This is something new for The Daily Weekly. Every Monday, starting today, we'll present Q&A's with area newsmakers - for lack of a sexier description. Each week I'll throw three questions someone's way, then get out of the way - publishing (online) whatever I get in return.
This week Daily Weekly managed to persuade current state Republican Senator from Spokane and U.S. Senate candidate Mike Baumgartner into participating, despite the fact he's had some rough interactions with Seattle bloggers in the past.
Attempting to unseat entrenched Democrat Maria Cantwell, and preparing for a debate with his foe this Friday (7 p.m. on KCTS9), Baumgartner's got plenty to talk about - from the cornerstones of his candidacy, foreign policy and the war in Afghanistan, to his recent endorsement of Initiative 502.
Here's what Baumgartner had to say, straight from the horse's mouth ...
Seattle Weekly: One of the key aspects of your campaign has been foreign policy and the war in Afghanistan. In announcing your debate with Sen. Cantwell, you said she "needs to explain her record in the Middle East and her support of the war in Afghanistan." Specifically, can you explain the differences between your stance on the war in Afghanistan and the way Cantwell has voted? What do you hope Cantwell will explain on Friday? Do you actually expect that to happen?
Baumgartner: D.C. has certainly seen some bi-partisan foreign policy failures in the last decade, and Maria Cantwell deserves her share of the blame. She voted for a poorly planned war in Iraq (no exit strategy/no idea who would replace Saddam) and voted to expand the war in Afghanistan to over 100,000 troops in the tenth year of the war based on an unrealistic strategy of trying to force a democracy into the most remote country on earth. Even the Soviets were only at war there for nine years, you would think we might learn something from that.
9/11 certainly necessitated a military response, but spending billions and billions there with an unrealistic strategy is hurting our economy, helping put us deeply into debt and taking a tremendous toll on our troops and their families. Rising divorce, suicide and PTSD rates are real. Over 2,000 Americans have died in Afghanistan and the real war costs are in the trillions.
Most significantly, it's not making us safer. America is now less popular in Pakistan than Al Qaeda. We should end the war in Afghanistan and change strategy.
Our strategic interest in Afghanistan is not in building a democracy; it is in denying operational training space to trans-national terrorist groups. We can manage that space much more effectively by treating Afghanistan more similar to how we treat such threats from Yemen and Somalia. Free and fair city council elections in Khandahar have little to do with our security in Seattle. In fact, our outsized war strategy fuels much of the corruption plaguing the country. The total Afghan economy is only about $15billion per year. We spend $10billion per month fighting the war there. Ever try to pour a bunch of water onto a tiny little sponge?...that's what has been happening with the billions and billions being spent in Afghanistan.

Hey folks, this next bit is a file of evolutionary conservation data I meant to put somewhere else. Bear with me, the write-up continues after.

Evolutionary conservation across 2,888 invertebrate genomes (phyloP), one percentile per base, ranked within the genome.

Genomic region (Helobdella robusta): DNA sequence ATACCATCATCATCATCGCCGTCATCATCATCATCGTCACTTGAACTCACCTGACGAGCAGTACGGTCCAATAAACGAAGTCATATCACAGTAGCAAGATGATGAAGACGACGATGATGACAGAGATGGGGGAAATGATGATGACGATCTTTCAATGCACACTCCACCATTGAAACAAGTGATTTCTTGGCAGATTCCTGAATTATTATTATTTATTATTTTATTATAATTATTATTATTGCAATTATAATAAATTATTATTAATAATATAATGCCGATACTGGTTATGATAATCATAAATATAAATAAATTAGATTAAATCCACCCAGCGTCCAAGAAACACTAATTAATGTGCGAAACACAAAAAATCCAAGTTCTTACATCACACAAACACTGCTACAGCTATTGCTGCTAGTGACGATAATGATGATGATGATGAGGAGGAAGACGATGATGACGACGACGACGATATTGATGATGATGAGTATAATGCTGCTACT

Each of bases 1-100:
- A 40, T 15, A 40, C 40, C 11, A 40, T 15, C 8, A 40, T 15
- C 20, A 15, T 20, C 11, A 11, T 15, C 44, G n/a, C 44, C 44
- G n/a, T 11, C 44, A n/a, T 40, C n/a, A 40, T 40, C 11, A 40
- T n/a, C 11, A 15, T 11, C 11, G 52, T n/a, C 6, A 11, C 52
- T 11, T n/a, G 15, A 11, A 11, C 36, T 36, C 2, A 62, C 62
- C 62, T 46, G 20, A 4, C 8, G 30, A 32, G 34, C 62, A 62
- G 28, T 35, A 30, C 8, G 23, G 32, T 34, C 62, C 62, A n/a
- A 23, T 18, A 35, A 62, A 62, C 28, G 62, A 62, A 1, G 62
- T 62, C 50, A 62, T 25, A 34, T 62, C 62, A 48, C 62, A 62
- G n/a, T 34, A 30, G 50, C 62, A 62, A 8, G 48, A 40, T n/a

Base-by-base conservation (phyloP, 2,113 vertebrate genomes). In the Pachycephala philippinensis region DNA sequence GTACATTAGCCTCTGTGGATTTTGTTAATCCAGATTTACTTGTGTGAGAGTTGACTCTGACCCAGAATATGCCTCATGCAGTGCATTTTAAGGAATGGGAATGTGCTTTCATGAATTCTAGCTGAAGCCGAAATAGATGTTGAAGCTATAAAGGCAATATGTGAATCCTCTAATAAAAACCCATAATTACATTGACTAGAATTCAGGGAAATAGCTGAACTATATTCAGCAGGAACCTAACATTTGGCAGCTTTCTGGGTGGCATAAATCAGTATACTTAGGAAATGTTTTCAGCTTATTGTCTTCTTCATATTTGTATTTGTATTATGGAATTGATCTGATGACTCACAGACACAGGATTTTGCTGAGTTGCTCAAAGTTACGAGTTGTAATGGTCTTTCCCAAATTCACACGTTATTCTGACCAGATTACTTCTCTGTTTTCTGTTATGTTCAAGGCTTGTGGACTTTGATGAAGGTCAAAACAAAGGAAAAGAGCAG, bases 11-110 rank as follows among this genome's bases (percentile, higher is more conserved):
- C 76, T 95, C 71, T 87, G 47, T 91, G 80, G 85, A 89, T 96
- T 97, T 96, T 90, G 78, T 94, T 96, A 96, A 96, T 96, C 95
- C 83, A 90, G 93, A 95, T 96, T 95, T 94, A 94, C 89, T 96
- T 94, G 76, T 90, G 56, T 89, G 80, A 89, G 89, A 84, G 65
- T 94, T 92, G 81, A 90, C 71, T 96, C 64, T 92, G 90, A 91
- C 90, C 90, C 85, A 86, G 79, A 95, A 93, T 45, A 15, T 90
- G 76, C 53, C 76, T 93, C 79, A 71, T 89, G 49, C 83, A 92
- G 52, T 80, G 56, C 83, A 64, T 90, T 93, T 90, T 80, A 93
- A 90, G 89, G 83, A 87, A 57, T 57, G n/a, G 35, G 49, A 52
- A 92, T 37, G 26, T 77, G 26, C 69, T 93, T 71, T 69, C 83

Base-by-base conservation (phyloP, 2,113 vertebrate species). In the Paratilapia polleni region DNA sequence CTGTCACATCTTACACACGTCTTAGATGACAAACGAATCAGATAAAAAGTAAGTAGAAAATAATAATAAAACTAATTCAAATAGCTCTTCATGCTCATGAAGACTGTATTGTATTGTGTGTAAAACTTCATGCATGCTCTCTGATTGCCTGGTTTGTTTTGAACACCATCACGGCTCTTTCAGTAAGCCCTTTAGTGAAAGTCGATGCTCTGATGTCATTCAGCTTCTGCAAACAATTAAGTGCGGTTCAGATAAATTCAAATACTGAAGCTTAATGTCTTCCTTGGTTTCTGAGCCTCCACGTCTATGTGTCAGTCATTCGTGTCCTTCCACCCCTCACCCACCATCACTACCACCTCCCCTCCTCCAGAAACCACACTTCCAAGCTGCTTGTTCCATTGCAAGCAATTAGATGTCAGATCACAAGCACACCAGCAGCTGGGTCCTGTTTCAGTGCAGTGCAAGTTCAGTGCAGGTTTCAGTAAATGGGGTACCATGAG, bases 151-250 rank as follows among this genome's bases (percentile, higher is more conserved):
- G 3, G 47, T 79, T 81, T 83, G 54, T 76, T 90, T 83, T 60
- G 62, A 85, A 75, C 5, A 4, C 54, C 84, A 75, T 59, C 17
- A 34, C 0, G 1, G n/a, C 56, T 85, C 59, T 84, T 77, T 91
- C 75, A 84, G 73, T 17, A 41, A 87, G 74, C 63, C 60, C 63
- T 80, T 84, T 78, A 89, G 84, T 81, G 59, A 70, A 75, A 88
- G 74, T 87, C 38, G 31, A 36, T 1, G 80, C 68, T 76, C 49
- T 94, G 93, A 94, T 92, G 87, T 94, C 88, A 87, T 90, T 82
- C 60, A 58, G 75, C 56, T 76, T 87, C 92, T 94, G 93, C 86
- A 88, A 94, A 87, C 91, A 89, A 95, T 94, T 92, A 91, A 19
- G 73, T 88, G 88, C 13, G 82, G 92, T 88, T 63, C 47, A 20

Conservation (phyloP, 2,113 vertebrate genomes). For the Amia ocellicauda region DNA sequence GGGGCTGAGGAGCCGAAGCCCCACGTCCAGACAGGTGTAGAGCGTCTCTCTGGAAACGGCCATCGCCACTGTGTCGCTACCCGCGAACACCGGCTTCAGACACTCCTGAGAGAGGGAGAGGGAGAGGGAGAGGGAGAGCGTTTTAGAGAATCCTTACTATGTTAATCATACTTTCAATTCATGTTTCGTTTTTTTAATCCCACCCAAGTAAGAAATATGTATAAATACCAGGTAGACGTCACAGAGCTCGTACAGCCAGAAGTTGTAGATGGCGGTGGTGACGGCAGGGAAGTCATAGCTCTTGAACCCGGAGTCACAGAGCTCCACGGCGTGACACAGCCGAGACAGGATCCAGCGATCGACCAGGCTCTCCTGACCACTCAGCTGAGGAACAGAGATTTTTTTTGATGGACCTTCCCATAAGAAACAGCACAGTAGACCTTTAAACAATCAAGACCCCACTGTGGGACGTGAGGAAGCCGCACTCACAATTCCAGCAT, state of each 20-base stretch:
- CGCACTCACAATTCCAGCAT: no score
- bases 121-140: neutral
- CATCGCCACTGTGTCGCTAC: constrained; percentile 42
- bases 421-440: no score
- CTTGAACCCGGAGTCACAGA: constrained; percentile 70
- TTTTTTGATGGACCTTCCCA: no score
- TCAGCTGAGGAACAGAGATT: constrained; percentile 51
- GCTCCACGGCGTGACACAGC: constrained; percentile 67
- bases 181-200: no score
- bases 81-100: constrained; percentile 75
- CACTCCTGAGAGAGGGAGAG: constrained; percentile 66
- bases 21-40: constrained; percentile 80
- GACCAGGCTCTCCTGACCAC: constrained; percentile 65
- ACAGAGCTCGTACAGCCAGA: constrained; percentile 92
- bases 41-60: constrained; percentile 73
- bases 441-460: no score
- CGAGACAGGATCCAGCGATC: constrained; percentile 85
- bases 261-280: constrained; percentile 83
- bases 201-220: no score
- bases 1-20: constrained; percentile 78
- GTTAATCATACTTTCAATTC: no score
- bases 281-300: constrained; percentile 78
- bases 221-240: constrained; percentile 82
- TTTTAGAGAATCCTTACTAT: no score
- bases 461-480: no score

However, the real concern about Cantwell isn't her past policy on wars, it's how she might deal with future ones. It has been amazing to me that foreign policy hasn't been a bigger part of this election season and not just because we still have 70,000+ troops fighting the longest war in our nation's history. If you think about the Constitution, the job description of the US Senate is really the foreign policy advisory board of the country (ratifying treaties, declaring wars, etc). America will continue to face serious threats from the Middle East - belligerent Iran, disintegrating Pakistan, Egypt in turmoil.
I think that as a former US Diplomat who's spent a lot of time in the Middle East, including both Iraq and Afghanistan, that I can help develop a smarter policy that better utilizes moderate Muslims as allies and ensures that any wars we fight have proper exit strategies, respect civil liberties and are properly authorized. My day job when I'm not in the state Senate is to advise deploying US Brigade Combat Teams on the economics of counterinsurgency in the Middle East, based on my background in econ from WSU and Harvard. It's a perspective sorely lacking in the Senate.
Have Bush and Obama made mistakes in these wars? Yes, and Cantwell has voted for all of it. Despite how she pantomimes opposition with irrelevant letters to the President expressing "concern" the fact is that she voted to expand the war in Afghanistan and she votes to keep funding a failing strategy (most recently the 2012 NDAA, which also allowed for detention of US citizens without due process).
What has Cantwell shown in 12 years of foreign policy votes that she'll get it right the next time?